4. Thales

    Thales Colossal Squid Staff Member Moderator

    Joined:
    Jan 22, 2004
    Messages:
    2,996
    Likes Received:
    69
    They can be, but they aren't being captive bred for the trade because WC ones are too cheap. If yours are captive bred, it will alter my thoughts slightly, however intentionally putting live animals into what is essentially poison seems like a bad idea.

    I did not say that, I just said that live animals animals, especially wild caught animals, are not needed to cycle a tank. :grin:

    [/quote]I have been under the impression that simply setting up a tank with no source "good" of ammonia would take a long time to do anything. How would the tank mature to a point in which it would be able to take on a load as big as a growing octo without a previous source of ammonia large enough. Maybe Im missing something here. I suppose you could add another form of degradable carbon source like fish food or something, but I thought that the idea of cycling is to create an environment that would produce similar amounts of waste before introducing a more sensitive species... Can I get some more info here? I've been doing this stuff for a long time, and I'm curious as to what I may learn about what you are refering to. Thanks in advance.[/QUOTE]

    You can cycle a tank with dead shrimp or ammonium nitrate. Here is a decent link on the subject: http://reefcentral.com/forums/showthread.php?threadid=1229548
    Furthermore, most live rock will have sufficient biomass on it to cycle a tank.

    Sorry about hijacking your thread, I just wanted to point out to casual readers that live fish cycling isn't necessary and is a holdover from the past. :smile:
     
  5. Vonsamhain

    Vonsamhain Cuttlefish Registered

    Joined:
    Jul 23, 2007
    Messages:
    26
    Likes Received:
    0
    No problem at all, thanks for the info. You are correct however (and I have forgotten about the cyanide catching), that damsels can be harboring leftover poisons and such from collecting. Allthough I belive you are talking about the ammonia itself. Hmmmm, food for thought. I have cycled tanks in the past by using fish flake, or frozen shrimp. So maybe I will re-consider the damsels. The downfall to using non-live ammonia producers is they can be good at keeping the tank tidy, but thats kind of secondary. MAybe I will pull the damsels out, they are aggressive little buggers so I would never leave them in there with an octo unless he wanted to eat them.....mmmmm tastey fish :)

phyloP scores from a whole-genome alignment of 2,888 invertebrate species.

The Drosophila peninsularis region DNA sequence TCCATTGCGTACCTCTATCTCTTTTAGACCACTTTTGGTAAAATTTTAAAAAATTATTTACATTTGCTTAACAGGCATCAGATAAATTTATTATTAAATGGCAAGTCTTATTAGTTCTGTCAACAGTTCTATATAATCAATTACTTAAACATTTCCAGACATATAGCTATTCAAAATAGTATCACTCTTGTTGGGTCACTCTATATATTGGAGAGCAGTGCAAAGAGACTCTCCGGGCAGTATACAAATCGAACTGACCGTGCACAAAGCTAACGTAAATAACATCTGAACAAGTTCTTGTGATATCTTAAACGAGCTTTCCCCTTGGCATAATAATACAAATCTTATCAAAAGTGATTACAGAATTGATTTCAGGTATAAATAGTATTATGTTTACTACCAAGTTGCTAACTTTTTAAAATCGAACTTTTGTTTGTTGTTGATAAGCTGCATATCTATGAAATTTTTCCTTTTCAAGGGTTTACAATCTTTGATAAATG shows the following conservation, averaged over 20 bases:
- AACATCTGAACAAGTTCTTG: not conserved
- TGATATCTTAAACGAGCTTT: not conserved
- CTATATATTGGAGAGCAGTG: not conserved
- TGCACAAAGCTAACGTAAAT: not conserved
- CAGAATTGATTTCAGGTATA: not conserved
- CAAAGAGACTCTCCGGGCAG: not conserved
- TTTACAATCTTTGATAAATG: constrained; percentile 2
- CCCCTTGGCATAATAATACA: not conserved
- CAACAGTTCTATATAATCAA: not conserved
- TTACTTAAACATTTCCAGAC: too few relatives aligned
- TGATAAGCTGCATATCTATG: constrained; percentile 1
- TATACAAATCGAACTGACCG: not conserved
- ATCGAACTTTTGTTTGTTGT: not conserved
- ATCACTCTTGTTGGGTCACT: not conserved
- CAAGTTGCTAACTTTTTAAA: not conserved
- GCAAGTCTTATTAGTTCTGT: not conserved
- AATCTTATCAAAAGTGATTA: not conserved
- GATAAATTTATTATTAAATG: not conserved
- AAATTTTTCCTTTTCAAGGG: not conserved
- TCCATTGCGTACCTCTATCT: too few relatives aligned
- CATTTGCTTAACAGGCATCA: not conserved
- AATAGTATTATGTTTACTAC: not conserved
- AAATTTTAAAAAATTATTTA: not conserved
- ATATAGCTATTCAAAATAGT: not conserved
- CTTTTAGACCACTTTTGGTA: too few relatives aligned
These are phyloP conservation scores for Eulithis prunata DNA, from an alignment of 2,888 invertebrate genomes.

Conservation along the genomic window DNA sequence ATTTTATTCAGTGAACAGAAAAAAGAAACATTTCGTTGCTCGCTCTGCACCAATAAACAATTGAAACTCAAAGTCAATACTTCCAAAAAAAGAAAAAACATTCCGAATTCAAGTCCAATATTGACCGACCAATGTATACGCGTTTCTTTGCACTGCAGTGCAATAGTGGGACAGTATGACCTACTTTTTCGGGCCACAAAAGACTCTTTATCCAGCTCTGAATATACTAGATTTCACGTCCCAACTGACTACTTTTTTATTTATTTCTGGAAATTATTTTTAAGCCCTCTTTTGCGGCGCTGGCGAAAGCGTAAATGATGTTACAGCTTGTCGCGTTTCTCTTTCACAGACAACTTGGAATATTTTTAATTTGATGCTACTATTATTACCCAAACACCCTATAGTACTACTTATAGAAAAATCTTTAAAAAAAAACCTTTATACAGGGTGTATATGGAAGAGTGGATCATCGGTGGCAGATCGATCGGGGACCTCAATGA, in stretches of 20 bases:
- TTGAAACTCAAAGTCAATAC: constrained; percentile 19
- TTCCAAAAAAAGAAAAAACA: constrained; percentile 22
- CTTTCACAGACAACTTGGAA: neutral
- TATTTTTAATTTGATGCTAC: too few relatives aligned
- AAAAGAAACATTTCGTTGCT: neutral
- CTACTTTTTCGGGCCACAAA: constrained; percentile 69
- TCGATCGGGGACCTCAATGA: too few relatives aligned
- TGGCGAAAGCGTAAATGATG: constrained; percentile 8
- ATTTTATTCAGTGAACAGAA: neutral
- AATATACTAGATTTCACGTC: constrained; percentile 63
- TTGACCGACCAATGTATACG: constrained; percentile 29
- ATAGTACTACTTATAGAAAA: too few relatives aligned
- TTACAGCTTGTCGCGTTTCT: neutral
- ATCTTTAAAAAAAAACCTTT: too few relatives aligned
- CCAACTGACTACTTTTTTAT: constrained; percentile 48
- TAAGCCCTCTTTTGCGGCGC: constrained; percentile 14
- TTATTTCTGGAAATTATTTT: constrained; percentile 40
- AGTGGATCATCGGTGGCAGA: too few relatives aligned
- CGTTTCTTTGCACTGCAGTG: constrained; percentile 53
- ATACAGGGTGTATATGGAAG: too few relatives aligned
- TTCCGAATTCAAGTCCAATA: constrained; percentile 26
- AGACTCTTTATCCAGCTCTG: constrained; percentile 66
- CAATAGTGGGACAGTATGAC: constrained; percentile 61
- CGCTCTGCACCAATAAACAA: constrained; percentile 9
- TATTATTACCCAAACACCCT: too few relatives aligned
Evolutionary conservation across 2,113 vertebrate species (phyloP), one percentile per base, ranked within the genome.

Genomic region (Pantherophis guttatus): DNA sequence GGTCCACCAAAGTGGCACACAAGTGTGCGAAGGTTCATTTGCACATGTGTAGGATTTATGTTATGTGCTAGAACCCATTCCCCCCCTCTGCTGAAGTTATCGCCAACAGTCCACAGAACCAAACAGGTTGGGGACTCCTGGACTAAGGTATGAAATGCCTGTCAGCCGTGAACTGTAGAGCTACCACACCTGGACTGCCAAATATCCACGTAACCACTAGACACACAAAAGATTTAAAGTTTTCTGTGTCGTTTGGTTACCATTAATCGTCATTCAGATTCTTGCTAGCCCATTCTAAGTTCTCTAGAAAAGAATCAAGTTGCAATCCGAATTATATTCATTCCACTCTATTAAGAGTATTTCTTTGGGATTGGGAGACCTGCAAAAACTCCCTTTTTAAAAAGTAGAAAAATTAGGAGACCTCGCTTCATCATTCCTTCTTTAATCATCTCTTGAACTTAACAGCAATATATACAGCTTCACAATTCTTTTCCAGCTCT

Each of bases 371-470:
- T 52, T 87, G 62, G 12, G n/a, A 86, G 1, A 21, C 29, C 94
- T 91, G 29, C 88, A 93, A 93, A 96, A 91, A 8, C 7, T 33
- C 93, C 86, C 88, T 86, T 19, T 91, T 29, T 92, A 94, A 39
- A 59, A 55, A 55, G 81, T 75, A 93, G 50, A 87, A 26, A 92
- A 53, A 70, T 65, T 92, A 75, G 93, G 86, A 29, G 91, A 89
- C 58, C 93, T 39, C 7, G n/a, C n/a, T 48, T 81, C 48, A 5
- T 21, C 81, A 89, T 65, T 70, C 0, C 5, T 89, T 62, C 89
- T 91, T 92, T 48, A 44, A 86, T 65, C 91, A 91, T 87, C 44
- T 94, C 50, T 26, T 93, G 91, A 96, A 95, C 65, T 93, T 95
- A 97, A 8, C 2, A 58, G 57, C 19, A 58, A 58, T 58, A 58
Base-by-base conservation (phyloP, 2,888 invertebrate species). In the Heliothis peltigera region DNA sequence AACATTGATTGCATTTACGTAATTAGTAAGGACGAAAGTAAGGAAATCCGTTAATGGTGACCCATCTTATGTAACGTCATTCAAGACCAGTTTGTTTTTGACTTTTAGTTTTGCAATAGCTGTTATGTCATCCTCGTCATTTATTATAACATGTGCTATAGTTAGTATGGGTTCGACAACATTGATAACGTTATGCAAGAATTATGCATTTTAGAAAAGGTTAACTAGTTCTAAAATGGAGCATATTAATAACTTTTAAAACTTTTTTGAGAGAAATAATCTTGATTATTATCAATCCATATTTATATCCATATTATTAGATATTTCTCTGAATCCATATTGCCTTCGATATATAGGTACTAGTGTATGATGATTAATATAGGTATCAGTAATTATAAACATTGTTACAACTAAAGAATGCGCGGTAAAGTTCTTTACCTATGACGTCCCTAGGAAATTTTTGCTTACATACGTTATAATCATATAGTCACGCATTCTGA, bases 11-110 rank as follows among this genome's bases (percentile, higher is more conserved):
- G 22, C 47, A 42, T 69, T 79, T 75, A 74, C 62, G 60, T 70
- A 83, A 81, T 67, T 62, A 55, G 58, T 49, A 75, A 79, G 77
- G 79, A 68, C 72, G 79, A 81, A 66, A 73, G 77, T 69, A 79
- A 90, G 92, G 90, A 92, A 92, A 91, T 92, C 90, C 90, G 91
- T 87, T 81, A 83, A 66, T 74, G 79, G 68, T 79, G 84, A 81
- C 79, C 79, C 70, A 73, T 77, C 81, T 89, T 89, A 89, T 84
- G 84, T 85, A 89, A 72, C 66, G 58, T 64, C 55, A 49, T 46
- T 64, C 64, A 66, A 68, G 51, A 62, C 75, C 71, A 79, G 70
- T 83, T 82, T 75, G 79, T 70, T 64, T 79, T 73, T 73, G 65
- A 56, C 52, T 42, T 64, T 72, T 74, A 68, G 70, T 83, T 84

6. Vonsamhain

    Vonsamhain Cuttlefish Registered

    Joined:
    Jul 23, 2007
    Messages:
    26
    Likes Received:
    0
    This is whole new can of worms however. The farming industry in the USA alone would show that being a carnivore and being human is essentially advocating torture of our livestock, but I dont even want to get into that one here. :wink:
     
  7. Thales

    Thales Colossal Squid Staff Member Moderator

    Joined:
    Jan 22, 2004
    Messages:
    2,996
    Likes Received:
    69
    You betcha! That's why I said 'slightly'. In the aquarium trade, I do think it makes sense to not advocate the 'misuse' of animals regardless of what is done in other industries. :grin:
     
  8. Vonsamhain

    Vonsamhain Cuttlefish Registered

    Joined:
    Jul 23, 2007
    Messages:
    26
    Likes Received:
    0
    well, I doubtt I would have left them in there if I was showing any significant amount of ammonia or nitrite, and scaled fish are hardly effected by small amounts of nitrate. I was trying to get to a point where I could "ride the fence" so to speak on seeing a bit of ammonia. So I would hardly call it true cycling with live animals. I'm not into that either. I stopped doing the whole cycling from scratch thing years ago. :old:
     

Share This Page